For too long, women’s abilities, ambitions and achievements have been sidelined by, and for, men. And for too long, this has been masked and maintained by gender norms designed to reproduce patriarchy. The Wife, directed by Björn Runge and with a screenplay written by Jane Anderson based on the novel of the same name by Meg Wolitzer, potently speaks to this. Featuring an impressive central performance from Glenn Close, it tells the story of one woman’s gradual awareness of the realities of her marriage, and her attempts to reclaim and redefine her identity on her own terms.
Famous novelist and professor Joe Castleman (Jonathan Pryce) is awoken early one morning by a phone call. Sensing the significance of the moment, he arranges for his wife Joan (Close) to be able to listen on another line. It is from Stockholm – and the voice on the other end is informing him that he has just won the Nobel Prize for Literature. For forty years they seemed to complement each other perfectly – Joe’s charismatic literary brilliance seemingly balanced by Joan’s grounded, supportive humility. But as the trip wears on, and Joan is forced to see the praise showered on her husband from the sidelines, she begins to more critically reflect on their relationship and her role in it. There are also flashbacks to how they met, when a younger Joan (played by Annie Starke, Close’s real life daughter) demonstrated serious talent of her own in Joe’s college English class (with Joe played here by Harry Lloyd). Meanwhile, Nathaniel Bone (Christian Slater) hopes to write Joe’s biography, and senses that he knows the truth about their relationship. But he does not and cannot fully understand – because it is only now that Joan is beginning to grasp the real foundations of her marriage, and the compromises, sacrifices and denials she has had to make.
Under Runge’s direction, the burgeoning fissures in their relationship are revealed with a generally sturdy hand. However, there are also plot points which are a little predictable, or moments when more subtlety and restraint would have made a greater impact (especially in the flashback scenes). The supporting performances are also generally solid, albeit at times characterised by a similar heavy-handedness. Pryce ensures that Joe’s entitled arrogance always undercuts his more tender moments, and Slater’s performance, whilst seeming to always gesture towards Nathaniel’s ulterior motives, nevertheless has moments of intriguing ambivalence.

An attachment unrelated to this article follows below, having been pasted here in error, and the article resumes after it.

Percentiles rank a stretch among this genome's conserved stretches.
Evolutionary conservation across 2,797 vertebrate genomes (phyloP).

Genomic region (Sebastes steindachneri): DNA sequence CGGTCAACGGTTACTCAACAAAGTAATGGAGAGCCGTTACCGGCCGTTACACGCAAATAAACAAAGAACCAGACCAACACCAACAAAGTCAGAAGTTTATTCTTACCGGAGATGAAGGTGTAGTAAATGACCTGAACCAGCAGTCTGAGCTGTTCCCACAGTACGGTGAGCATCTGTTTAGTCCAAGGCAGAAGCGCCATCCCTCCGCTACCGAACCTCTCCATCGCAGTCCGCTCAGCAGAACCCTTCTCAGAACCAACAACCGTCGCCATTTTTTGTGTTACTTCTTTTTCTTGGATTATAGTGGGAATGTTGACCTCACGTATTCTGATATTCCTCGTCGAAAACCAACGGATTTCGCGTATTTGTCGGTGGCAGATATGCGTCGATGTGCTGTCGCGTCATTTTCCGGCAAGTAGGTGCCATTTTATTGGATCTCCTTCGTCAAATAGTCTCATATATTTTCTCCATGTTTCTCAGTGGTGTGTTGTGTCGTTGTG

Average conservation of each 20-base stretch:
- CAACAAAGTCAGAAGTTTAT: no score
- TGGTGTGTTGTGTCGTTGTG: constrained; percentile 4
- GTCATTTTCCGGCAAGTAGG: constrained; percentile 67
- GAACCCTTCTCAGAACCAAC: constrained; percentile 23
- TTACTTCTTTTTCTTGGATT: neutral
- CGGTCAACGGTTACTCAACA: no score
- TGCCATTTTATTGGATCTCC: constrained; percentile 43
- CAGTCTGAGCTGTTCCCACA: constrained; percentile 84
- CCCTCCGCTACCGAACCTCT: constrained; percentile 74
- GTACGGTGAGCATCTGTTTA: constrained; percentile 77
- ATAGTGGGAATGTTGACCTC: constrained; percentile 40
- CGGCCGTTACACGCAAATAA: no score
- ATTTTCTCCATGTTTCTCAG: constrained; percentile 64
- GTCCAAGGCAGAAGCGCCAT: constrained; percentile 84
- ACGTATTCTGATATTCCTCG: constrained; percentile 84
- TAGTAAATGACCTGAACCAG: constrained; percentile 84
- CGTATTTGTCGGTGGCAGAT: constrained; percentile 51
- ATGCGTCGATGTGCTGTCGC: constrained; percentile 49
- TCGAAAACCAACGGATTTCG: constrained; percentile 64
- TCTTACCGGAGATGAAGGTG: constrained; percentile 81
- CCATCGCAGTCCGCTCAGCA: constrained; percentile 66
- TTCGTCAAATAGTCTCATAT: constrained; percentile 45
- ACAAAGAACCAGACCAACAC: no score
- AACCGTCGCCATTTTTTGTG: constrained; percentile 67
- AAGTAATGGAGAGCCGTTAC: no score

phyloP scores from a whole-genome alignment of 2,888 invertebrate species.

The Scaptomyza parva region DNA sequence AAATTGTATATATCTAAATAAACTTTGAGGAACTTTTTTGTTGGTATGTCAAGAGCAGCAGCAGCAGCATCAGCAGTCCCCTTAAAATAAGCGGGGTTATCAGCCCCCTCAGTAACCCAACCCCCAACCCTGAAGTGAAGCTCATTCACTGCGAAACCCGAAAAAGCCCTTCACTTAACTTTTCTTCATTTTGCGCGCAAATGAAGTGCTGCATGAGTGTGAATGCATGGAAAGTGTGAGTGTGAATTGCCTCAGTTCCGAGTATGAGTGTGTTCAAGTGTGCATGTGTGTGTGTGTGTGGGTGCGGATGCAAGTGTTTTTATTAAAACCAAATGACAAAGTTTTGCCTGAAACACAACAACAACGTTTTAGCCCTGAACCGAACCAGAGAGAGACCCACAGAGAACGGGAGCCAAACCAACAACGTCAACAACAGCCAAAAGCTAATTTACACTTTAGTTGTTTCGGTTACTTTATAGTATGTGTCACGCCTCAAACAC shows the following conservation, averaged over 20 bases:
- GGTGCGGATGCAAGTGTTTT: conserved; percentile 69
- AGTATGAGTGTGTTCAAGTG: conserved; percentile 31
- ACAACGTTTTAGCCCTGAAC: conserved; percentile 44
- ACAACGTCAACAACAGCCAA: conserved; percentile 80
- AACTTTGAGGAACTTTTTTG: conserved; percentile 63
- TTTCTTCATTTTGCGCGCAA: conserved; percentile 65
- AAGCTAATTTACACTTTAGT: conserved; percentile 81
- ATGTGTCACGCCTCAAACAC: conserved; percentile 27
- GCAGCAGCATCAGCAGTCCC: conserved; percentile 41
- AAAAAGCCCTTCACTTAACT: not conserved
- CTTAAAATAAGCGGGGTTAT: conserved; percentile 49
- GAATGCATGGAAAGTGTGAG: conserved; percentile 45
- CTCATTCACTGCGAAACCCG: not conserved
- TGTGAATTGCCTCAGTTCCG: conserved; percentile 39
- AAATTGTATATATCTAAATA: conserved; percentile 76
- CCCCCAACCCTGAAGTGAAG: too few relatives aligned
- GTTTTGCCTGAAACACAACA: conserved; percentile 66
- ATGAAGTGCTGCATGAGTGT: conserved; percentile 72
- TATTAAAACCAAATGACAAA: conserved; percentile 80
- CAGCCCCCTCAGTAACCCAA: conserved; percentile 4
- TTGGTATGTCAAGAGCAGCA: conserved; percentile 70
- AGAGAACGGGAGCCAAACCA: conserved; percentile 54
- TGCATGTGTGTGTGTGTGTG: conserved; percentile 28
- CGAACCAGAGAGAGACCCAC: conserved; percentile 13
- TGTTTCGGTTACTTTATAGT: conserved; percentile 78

But ultimately, most of the film’s praise is rightfully reserved for Close. Her performance is striking because it depends on calibrated subtlety. She carefully reveals Joan’s gradual realizations with simmering control. Her emotional range is impressive – insistent modesty, inscrutable ambivalence, indignant anger – as she navigates Joan’s growing inner turmoil. It is her nuanced and layered performance that pushes against, and compensates for, the screenplay’s more heavy-handed moments, enabling small but powerful surprises – sometimes through just facial expressions – to arise. In the end, her Joan is far too complex to be cast as merely a victim, and through her measured and masterful portrayal Close proves, yet again, that she is one of the greats.
The Wife is in cinemas from 2nd August through Icon Film Distribution.